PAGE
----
Here are some of the things I learned via Twitter this past week.
Quote of the Week: @hrheingold “Free, open, multimedia university of tomorrow is here now, technically. Knowing how to self-organize learning with others is another matter”
Five Models of Collaboration:
- Communities of Practice/Interest
- Content Collaboration
- Process Collaboration
- Project Collaboration
- Goal-based Collaboration
we took the kids into the woods, on a little trail on the back of Dave’s ancestral lands. and we spun our heads back, three of us at once to see Posey in her tutu and her grandmother’s fake plastic pearls chomping heartily away on…something.
three parental mouths opened in unison to say what’s she eating? and then Dave crossed the three steps between him and her in only one and he pried the berry from her mouth. ew, she said.
he grabbed the culprit to ask the internet, once we were back at the house.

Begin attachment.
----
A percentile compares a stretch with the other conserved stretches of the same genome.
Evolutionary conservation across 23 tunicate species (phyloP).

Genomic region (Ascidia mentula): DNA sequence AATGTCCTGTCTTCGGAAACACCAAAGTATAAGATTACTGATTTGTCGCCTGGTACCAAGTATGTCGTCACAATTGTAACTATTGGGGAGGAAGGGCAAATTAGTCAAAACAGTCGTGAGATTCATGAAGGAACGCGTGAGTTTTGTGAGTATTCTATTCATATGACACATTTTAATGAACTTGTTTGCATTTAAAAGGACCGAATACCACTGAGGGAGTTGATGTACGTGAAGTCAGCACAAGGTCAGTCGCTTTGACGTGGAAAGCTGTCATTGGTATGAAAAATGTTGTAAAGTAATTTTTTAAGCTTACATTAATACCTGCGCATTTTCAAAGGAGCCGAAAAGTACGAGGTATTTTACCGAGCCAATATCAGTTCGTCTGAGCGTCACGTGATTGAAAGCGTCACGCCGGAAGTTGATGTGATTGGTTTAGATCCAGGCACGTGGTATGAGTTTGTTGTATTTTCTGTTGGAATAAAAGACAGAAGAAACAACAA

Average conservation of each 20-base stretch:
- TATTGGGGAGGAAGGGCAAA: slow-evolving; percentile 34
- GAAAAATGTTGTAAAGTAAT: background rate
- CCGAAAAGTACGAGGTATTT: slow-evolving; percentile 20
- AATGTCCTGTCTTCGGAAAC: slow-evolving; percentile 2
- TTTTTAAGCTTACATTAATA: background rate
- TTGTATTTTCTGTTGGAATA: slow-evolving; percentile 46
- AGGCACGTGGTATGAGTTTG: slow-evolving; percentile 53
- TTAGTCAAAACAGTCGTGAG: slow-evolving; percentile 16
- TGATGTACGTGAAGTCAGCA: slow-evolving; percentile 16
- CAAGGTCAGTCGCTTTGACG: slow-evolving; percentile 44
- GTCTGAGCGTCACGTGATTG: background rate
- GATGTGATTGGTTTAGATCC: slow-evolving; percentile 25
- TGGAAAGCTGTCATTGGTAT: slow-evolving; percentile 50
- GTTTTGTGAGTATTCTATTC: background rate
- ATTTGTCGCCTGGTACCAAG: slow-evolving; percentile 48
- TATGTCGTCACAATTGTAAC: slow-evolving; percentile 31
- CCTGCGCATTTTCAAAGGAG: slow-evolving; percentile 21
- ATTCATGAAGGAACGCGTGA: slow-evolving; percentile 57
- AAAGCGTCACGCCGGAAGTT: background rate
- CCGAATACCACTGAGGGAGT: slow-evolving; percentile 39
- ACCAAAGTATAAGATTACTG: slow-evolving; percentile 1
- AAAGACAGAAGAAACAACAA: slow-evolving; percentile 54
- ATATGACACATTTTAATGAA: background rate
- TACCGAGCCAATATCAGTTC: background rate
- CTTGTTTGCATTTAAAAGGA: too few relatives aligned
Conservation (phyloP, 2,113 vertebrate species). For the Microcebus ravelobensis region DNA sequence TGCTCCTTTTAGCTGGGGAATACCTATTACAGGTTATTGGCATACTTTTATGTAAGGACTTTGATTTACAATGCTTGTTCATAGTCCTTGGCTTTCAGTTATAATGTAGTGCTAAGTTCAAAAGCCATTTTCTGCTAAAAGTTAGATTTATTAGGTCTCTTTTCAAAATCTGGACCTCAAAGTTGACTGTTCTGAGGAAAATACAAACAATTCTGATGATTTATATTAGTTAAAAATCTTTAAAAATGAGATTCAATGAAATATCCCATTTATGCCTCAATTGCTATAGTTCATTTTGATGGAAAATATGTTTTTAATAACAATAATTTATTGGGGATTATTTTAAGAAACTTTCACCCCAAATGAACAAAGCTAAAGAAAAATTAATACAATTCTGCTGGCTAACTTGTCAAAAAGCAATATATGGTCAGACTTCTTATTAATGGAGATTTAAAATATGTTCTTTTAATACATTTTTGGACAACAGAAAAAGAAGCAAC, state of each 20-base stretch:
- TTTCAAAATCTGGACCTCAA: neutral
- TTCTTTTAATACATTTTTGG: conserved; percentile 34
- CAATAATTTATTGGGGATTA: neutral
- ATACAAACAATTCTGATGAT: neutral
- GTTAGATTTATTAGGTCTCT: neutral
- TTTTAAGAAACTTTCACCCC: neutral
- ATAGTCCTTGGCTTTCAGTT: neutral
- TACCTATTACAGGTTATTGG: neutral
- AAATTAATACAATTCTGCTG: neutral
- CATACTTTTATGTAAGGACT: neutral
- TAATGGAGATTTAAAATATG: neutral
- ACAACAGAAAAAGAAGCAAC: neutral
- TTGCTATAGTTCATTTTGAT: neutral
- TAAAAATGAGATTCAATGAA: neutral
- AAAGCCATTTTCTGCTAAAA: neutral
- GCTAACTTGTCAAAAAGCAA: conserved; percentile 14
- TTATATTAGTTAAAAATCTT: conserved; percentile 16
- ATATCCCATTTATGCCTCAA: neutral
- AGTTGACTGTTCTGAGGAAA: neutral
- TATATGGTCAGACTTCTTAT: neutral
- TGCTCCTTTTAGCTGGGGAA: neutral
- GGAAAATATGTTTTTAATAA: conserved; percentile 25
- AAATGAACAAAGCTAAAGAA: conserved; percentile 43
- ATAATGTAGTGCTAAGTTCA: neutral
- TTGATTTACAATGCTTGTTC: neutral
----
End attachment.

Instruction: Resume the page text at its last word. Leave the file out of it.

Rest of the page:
So what does a life without goals look like? In practice, it’s very different than one with goals.
You don’t set a goal for the year, nor for the month, nor for the week or day. You don’t obsess about tracking, or actionable steps. You don’t even need a to-do list, though it doesn’t hurt to write down reminders if you like.
What do you do, then? Lay around on the couch all day, sleeping and watching TV and eating Ho-Hos? No, you simply do. You find something you’re passionate about, and do it. Just because you don’t have goals doesn’t mean you do nothing — you can create, you can produce, you can follow your passion.
- Better Employee Learning: Yammer facilitates and augments the highly valuable “casual learning” that happens every day within Pitney Bowes.
- Easily Searchable Knowledge Base: Each discussion is archived and accessible to all within the organization for future access.
- Better Knowledge Flow: Knowledge isn’t siloed into specific regions or departments.
A century hence, when historians come to write the history of the current age (assuming our species survives so long), they will, I believe, be puzzled as to why so many people managed—and so many more people allowed themselves to be managed—in ways that were known to be unproductive, crimped the spirits of those doing the work, and frustrated those for whom the work was being done. Why, they will wonder, did this continue for so long on such a wide scale?